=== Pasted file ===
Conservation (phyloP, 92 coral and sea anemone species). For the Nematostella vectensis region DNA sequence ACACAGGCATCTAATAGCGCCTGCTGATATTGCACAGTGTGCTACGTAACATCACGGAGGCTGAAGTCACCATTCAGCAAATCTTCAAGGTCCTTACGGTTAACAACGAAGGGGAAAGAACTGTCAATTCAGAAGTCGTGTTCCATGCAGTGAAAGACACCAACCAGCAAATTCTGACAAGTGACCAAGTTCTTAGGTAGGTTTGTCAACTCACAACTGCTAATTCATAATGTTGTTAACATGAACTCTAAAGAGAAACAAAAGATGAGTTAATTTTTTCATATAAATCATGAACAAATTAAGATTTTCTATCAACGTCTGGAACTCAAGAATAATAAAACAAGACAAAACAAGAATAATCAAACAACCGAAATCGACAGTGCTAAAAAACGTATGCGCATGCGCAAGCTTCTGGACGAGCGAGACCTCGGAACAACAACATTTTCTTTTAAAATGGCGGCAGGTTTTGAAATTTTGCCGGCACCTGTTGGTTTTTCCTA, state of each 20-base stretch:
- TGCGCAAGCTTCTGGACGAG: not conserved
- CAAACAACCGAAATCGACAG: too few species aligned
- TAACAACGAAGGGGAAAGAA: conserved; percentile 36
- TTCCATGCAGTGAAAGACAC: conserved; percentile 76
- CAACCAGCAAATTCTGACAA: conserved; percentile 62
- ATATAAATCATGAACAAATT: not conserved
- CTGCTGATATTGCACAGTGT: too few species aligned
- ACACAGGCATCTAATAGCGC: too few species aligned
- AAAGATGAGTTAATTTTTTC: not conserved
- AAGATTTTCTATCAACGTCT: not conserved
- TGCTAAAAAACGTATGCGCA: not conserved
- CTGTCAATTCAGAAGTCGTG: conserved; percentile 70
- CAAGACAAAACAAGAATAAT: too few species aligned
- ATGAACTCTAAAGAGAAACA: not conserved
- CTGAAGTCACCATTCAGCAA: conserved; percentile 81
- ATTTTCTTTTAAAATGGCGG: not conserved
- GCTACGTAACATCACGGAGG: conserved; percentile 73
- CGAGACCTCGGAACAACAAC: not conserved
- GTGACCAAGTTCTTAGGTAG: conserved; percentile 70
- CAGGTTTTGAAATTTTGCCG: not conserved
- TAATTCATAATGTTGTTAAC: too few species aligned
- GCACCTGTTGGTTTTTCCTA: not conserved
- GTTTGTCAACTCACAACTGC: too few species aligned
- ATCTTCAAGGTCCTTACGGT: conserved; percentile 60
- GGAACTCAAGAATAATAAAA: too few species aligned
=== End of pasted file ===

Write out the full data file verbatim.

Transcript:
Conservation (phyloP, 92 coral and sea anemone species). For the Nematostella vectensis region DNA sequence ACACAGGCATCTAATAGCGCCTGCTGATATTGCACAGTGTGCTACGTAACATCACGGAGGCTGAAGTCACCATTCAGCAAATCTTCAAGGTCCTTACGGTTAACAACGAAGGGGAAAGAACTGTCAATTCAGAAGTCGTGTTCCATGCAGTGAAAGACACCAACCAGCAAATTCTGACAAGTGACCAAGTTCTTAGGTAGGTTTGTCAACTCACAACTGCTAATTCATAATGTTGTTAACATGAACTCTAAAGAGAAACAAAAGATGAGTTAATTTTTTCATATAAATCATGAACAAATTAAGATTTTCTATCAACGTCTGGAACTCAAGAATAATAAAACAAGACAAAACAAGAATAATCAAACAACCGAAATCGACAGTGCTAAAAAACGTATGCGCATGCGCAAGCTTCTGGACGAGCGAGACCTCGGAACAACAACATTTTCTTTTAAAATGGCGGCAGGTTTTGAAATTTTGCCGGCACCTGTTGGTTTTTCCTA, state of each 20-base stretch:
- TGCGCAAGCTTCTGGACGAG: not conserved
- CAAACAACCGAAATCGACAG: too few species aligned
- TAACAACGAAGGGGAAAGAA: conserved; percentile 36
- TTCCATGCAGTGAAAGACAC: conserved; percentile 76
- CAACCAGCAAATTCTGACAA: conserved; percentile 62
- ATATAAATCATGAACAAATT: not conserved
- CTGCTGATATTGCACAGTGT: too few species aligned
- ACACAGGCATCTAATAGCGC: too few species aligned
- AAAGATGAGTTAATTTTTTC: not conserved
- AAGATTTTCTATCAACGTCT: not conserved
- TGCTAAAAAACGTATGCGCA: not conserved
- CTGTCAATTCAGAAGTCGTG: conserved; percentile 70
- CAAGACAAAACAAGAATAAT: too few species aligned
- ATGAACTCTAAAGAGAAACA: not conserved
- CTGAAGTCACCATTCAGCAA: conserved; percentile 81
- ATTTTCTTTTAAAATGGCGG: not conserved
- GCTACGTAACATCACGGAGG: conserved; percentile 73
- CGAGACCTCGGAACAACAAC: not conserved
- GTGACCAAGTTCTTAGGTAG: conserved; percentile 70
- CAGGTTTTGAAATTTTGCCG: not conserved
- TAATTCATAATGTTGTTAAC: too few species aligned
- GCACCTGTTGGTTTTTCCTA: not conserved
- GTTTGTCAACTCACAACTGC: too few species aligned
- ATCTTCAAGGTCCTTACGGT: conserved; percentile 60
- GGAACTCAAGAATAATAAAA: too few species aligned